UN Member States Make Recommendations to U.S. to Protect Sexual and Reproductive Health and Rights

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Strong Recommendations Given at U.S.’s Peer Review at the UN Human Rights Council

11.10.2020

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United Nations Member States from around the world yesterday strongly recommended to the United States that it act to protect sexual and reproductive rights and ensure access to sexual and reproductive health care and services.

The recommendations came during the U.S.’s Universal Periodic Review (UPR), which takes place for each country before the United Nations Human Rights Council (HRC) every four years. At the interactive review in Geneva, all UN Member States can ask questions and make recommendations to the nation under review.

Recommendations given to the U.S. ranged from improving equitable access to reproductive health care and services and addressing maternal mortality, to ending restrictions on international aid for sexual and reproductive health services and improving access to basic health services for migrants and refugees in detention.

“The Trump administration has curtailed access to reproductive health care globally and systematically undermined affordable access to reproductive health care within the U.S.,” said Risa Kaufman, the Center’s Director, U.S. Human Rights. “Its policies have caused extraordinary harm to people of color, people with disabilities, LGBTQI people, immigrants, people who are low-income or living in poverty, and people who are incarcerated.”

Kaufman added, “These UPR recommendations offer a clear roadmap for the incoming Biden administration to reverse course and ensure access to reproductive health care for all, including access to safe and respectful maternal health care and abortion care. The Biden administration has an immediate opportunity to make clear its commitment to advancing reproductive rights as human rights, in the United States and around the world.”

In preparation for the November 9 UPR, the Center for Reproductive Rights and its partners submitted a stakeholder report requesting Member States to urge the U.S. to improve its human rights record in the area of reproductive rights and health.

At the UPR, Member States urged the U.S. to:

  • Ensure and improve equitable access to sexual and reproductive health care and services, with particular focus on people experiencing multiple and intersecting forms of discrimination.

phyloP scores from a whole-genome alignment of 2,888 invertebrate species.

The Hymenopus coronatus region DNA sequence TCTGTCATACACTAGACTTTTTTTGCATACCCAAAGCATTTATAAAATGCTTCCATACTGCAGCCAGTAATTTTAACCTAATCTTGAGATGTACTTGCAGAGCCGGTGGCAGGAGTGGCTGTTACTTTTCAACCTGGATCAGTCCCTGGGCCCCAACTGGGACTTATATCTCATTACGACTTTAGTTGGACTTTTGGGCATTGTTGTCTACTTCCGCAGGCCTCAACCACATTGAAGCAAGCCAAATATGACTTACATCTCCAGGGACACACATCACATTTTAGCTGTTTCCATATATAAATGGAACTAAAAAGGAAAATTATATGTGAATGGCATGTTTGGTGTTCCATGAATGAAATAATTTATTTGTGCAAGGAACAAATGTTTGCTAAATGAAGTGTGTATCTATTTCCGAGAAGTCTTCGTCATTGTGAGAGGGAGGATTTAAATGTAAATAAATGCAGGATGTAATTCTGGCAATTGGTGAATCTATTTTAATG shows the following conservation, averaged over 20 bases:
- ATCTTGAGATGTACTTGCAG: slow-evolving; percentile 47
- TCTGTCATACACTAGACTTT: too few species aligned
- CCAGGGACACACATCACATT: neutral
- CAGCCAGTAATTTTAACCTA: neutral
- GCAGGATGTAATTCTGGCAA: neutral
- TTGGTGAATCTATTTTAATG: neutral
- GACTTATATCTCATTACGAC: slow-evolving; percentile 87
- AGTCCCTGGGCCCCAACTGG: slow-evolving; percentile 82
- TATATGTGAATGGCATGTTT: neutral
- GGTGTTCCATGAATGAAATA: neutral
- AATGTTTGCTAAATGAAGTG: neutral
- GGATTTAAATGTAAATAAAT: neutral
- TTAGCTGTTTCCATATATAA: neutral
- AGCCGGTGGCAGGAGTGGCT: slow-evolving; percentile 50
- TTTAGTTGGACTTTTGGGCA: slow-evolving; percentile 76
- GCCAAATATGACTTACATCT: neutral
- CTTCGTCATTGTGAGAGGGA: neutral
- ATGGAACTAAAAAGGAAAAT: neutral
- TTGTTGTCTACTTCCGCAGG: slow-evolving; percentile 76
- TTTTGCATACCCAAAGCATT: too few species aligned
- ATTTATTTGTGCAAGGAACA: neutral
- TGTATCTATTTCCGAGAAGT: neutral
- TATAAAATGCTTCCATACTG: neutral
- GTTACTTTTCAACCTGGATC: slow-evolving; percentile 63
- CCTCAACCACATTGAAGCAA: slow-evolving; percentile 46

• Ensure that laws allowing for refusals of care (such as for religious objections) do not restrict access to health care.
  • End restrictions that prevent U.S. international aid from going toward sexual and reproductive health—for example, by ending the Global Gag Rule and stripping the Helms Amendment from upcoming spending bills.
  • Address universal maternal health care. The U.S. has one of the highest rates of maternal mortality among wealthy nations, and it disproportionately affects Black and Indigenous women.
  • Rescind Title X regulations that forbid publicly funded clinics from providing information about abortion services.
  • Improve access to basic services for migrants and guarantee human rights for migrants and refugees in detention.
  • Ensure accessible health care and enjoyment of the right to health for all.

The official report memorializing the review and resulting recommendations will shortly be available to the public on the UN’s website. 

The Center led a strong coalition effort to ensure that reproductive health, rights, and justice issues were on the agenda for the UPR, including through the stakeholder report, a briefing for UN diplomats, and additional advocacy. This advocacy centered on the disproportionate harms experienced by marginalized communities.

Although the Trump administration represented the U.S. in this review, it is the Biden administration that will be responsible for returning to the Human Rights Council when the Council formally adopts the report in March 2021. At that time, the Biden administration will formally recognize and respond to each of the recommendations.

Read the Center’s May 2020 stakeholder report, “Reproductive Health, Rights, and Justice in the United States.”